Sources: HP Embraces Object Storage Startups, Partners Call StoreAll Product 'Ibroke'

Hewlett-Packard is apparently making a push into object storage with two of the hottest vendors in the space.

That is because sales of its own StoreAll object storage product have fizzled, according to HP partners.

HP has existing technology partnerships with Cleversafe and Scality, two highly-regarded object storage vendors and uses their technology with its ProLiant servers. HP quietly posted a new webpage on Monday with more details about the joint offerings it's delivering through the vendors.

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The new partner-led push into object storage comes in the wake of poor or possibly non-existent sales of the company's StoreAll technology, which is based on technology HP received with its 2009 acquisition of Ibrix.

HP's Cleversafe-based object storage solution combines Cleversafe's dsNet object storage software with HP's ProLiant Gen (Generation 8) SL4540 servers running the storage side, along with HP ProLiant DL360p servers running the access side.

The Scality solution can be configured using the ProLiant SL4540, DL380 or DL360 servers.

HP isn't commenting on its reasons for posting the object storage webpage, and neither is Scality.

A spokesperson for Cleversafe also declined comment, but noted "there are other servers in the HP ProLiant family that are well suited" for the joint HP-Cleversafe offering.

Last week, sources told CRN HP planned to unveil an OEM agreement with Cleversafe to boost its object storage capabilities. That may yet come to pass, but HP appears to also be focused on Scality.

An HP spokesperson said a "key element" of its object storage strategy is to provide end-to-end hardware and software support, which it does with StoreAll.

While HP resells products from other vendors, "they do not constitute a strategic storage solution since these typically lack end-to-end HP hardware and software support," the spokesperson said.

HP partners told CRN the vendor is focusing more on Cleversafe and Scality because the Ibrix-based StoreAll isn't selling well.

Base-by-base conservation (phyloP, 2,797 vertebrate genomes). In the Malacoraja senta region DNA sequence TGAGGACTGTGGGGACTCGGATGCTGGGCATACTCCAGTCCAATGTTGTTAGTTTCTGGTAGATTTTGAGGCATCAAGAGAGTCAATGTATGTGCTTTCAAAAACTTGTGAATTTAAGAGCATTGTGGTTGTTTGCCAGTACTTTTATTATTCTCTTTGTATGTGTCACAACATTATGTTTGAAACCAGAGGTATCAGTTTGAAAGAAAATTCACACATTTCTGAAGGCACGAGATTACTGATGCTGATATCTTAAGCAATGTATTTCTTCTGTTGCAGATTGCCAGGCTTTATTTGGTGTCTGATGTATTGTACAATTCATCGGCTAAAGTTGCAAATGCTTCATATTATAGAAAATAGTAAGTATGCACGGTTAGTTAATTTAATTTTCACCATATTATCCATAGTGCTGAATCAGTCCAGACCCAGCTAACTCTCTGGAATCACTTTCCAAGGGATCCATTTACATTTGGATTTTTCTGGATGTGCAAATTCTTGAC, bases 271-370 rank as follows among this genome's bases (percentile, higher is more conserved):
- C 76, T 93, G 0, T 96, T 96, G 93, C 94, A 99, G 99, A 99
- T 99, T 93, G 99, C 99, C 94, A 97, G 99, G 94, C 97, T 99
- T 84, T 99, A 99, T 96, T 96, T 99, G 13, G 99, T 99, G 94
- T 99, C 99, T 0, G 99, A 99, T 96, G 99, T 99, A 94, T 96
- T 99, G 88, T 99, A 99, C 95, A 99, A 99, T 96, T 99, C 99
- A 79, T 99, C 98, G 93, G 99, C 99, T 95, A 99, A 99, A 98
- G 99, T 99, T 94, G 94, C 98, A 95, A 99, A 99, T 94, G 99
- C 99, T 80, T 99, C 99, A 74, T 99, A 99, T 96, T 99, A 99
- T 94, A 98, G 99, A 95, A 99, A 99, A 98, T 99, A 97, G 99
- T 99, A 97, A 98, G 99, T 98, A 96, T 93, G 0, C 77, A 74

While the HP StoreAll product line -- which consists of three appliances -- is supposed to scale to handle up to 16 petabytes of data, partners said the product hasn't performed as advertised. One longtime HP partner described StoreAll products as "complete junk" that do not scale as advertised.

NEXT: Partners Turn From "Ibroke" StoreAll As HP Turns Towards Cleversafe, Scality

"Inside HP, the sales reps call Ibrix 'Ibroke,'" the HP partner said, speaking on condition of anonymity. "It doesn't scale at all. It is touted as an EMC Isilon competitor, but it doesn't seem to scale beyond two nodes."

Some HP partners said they have stopped selling StoreAll, and at least one partner has had a customer return the product to HP because of the performance issues.

Another longtime HP partner told CRN he has only sold one StoreAll solution, and that didn't go well.

"The customer was unable to find an appropriate use for it," the partner said. "It didn't do what the customer thought it would do."

An HP spokesperson said HP is still selling StoreAll, both through the channel and directly to customers, and that it was mentioned in an HP press release as recently as this week. But partners told CRN they believe HP has been telling partners via word of mouth not to continue selling StoreAll because of the problems.

The purported scalability issues with StoreAll contrast with Cleversafe and Scality's ability to handle massive amounts of data, partners said. These vendors also offer things like standardized API integration, secure multi-tenancy and the ability to disperse data across storage nodes, which HP StoreAll lacks, partners said.

Object storage is a fast-growing part of the storage market. IDC in late 2013 estimated that the market for commercial, object-based storage devices will expand by a cumulative annual growth rate of 27 percent through 2017 to reach $21.7 billion.

IDC ranked Cleversafe and Scality in its report atop its list of leaders in the object storage market.

Object storage treats data as objects rather than as files or blocks of data, making it useful for storing and managing the fast-growing amount of unstructured data which includes data that is not stored in a pre-defined manner.

With object storage, data is stored as flexible-sized objects rather than the fixed block sizes used for storing data in traditional SAN arrays, making it more suitable for handling unstructured data or data in a cloud.

One HP partner told CRN he expects HP to OEM the software of one or both of its new object storage partners, as opposed to acquiring one or both of them.

"HP's probably a little gun-shy from its Ibrix acquisition," the solution provider said. "OEM is a smarter strategy."